Ohio State invites educators, artists and students from across the nation to join in bridging the gap between an education in the arts and a career at this year’s conference on arts entrepreneurship education.
OSU’s Department of Arts Administration, Education and Policy will host the Society for Arts Entrepreneurship Education Second Annual Conference on Friday and Saturday in the Barnett Center for Integrated Arts and Enterprise in Sullivant Hall. Founded in 2014, the SAEE seeks to advance the way that arts entrepreneurship is taught in higher education.
In recent years, OSU has joined universities all over the country in working to develop programs around arts entrepreneurship, said Sonia BasSheva Manjon, director of the Barnett Center and associate professor of arts administration, education and policy.
“If you look at the field of nonprofit arts, the resources are really dwindling,” Manjon said. “Artists are not able to sustain themselves if they’re just reliant on government funding or foundation funding, so arts entrepreneurship is a way to rethink how artists sustain their creative careers.”
Jason White, a doctoral candidate in arts administration, education and policy and a presenter and Host Committee member for this year’s conference, said that entrepreneurial and business skills were missing from his undergraduate education in performing arts at the California Institute of the Arts.
“They taught me to perform well and to think about aspects of performing in a variety of different ways,” White said. “However, when I go out there and hit the pavement running I realized quite quickly that I did not know how to market myself, manage myself or my own career. I didn’t even know too much about finance, about taxes. I didn’t know about business structures.”
White said his passion for the field of arts entrepreneurship education stems from his desire to use his experiences as a working artist to help current students solve the problems that he encountered early in his career.
“I’ve starved in New York, I’ve starved in L.A. I’ve had great successes in both places, I’ve won awards, and now I’m here,” White said. “I’m the quintessential guy who, when I talk to students, I’m like ‘I know what you’re going through, and I know what you need.’”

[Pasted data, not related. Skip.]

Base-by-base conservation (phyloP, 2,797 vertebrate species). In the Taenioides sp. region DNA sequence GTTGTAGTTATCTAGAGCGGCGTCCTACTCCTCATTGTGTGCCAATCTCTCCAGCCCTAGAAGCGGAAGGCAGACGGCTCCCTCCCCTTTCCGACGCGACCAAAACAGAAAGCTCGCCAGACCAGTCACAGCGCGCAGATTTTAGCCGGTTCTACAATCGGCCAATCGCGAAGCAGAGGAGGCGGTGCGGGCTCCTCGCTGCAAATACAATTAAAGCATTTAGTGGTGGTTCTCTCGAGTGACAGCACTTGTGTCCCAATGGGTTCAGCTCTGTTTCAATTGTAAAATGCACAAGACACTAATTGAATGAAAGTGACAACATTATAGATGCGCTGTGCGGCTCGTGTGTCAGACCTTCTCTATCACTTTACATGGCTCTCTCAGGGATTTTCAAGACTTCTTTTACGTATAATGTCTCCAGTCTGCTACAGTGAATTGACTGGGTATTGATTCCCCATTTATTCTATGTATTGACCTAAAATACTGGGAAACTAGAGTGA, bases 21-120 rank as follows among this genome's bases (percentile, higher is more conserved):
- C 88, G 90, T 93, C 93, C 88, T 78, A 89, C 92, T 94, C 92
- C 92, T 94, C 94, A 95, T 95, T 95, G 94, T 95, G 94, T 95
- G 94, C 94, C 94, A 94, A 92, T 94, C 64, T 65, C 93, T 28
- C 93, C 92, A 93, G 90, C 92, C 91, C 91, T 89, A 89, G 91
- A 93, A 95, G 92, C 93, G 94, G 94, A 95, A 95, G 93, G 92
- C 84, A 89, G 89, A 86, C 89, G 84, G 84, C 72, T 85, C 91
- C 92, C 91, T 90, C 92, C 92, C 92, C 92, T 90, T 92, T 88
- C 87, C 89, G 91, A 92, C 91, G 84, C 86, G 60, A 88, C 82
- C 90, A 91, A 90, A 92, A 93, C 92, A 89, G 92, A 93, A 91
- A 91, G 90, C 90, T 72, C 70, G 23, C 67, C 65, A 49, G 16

In addition to presenters from colleges and universities all over the country, this year’s conference has seen a push for members of the greater art community to join in the event, Manjon said.
“If we’re not connecting (students) to the artists that are already in Columbus, that are already doing things, or agencies that can help sustain their work, then I think we’re not really about entrepreneurship,” Manjon said. “Entrepreneurship is not a theoretical construct, it’s about how you sustain yourself financially as a creative.”
Manjon said she hopes the conference attracts students studying industries outside of the arts, and serves to encourage collaboration between different disciplines.
“(I’m hoping) this conference will draw from a wide range of students from across disciplines to understand just how powerful the arts and creativity is in terms of shaping culture,” Manjon said. “Because that’s what we all do at the end of the day. We’re all shaping culture in our various industries and professions and livelihoods.”
The SAEE Second Annual Conference will be held on Friday and Saturday. Registration is $35 for students and $50 for adults and can be done on the Barnett Center for Integrated Arts and Enterprise’s website.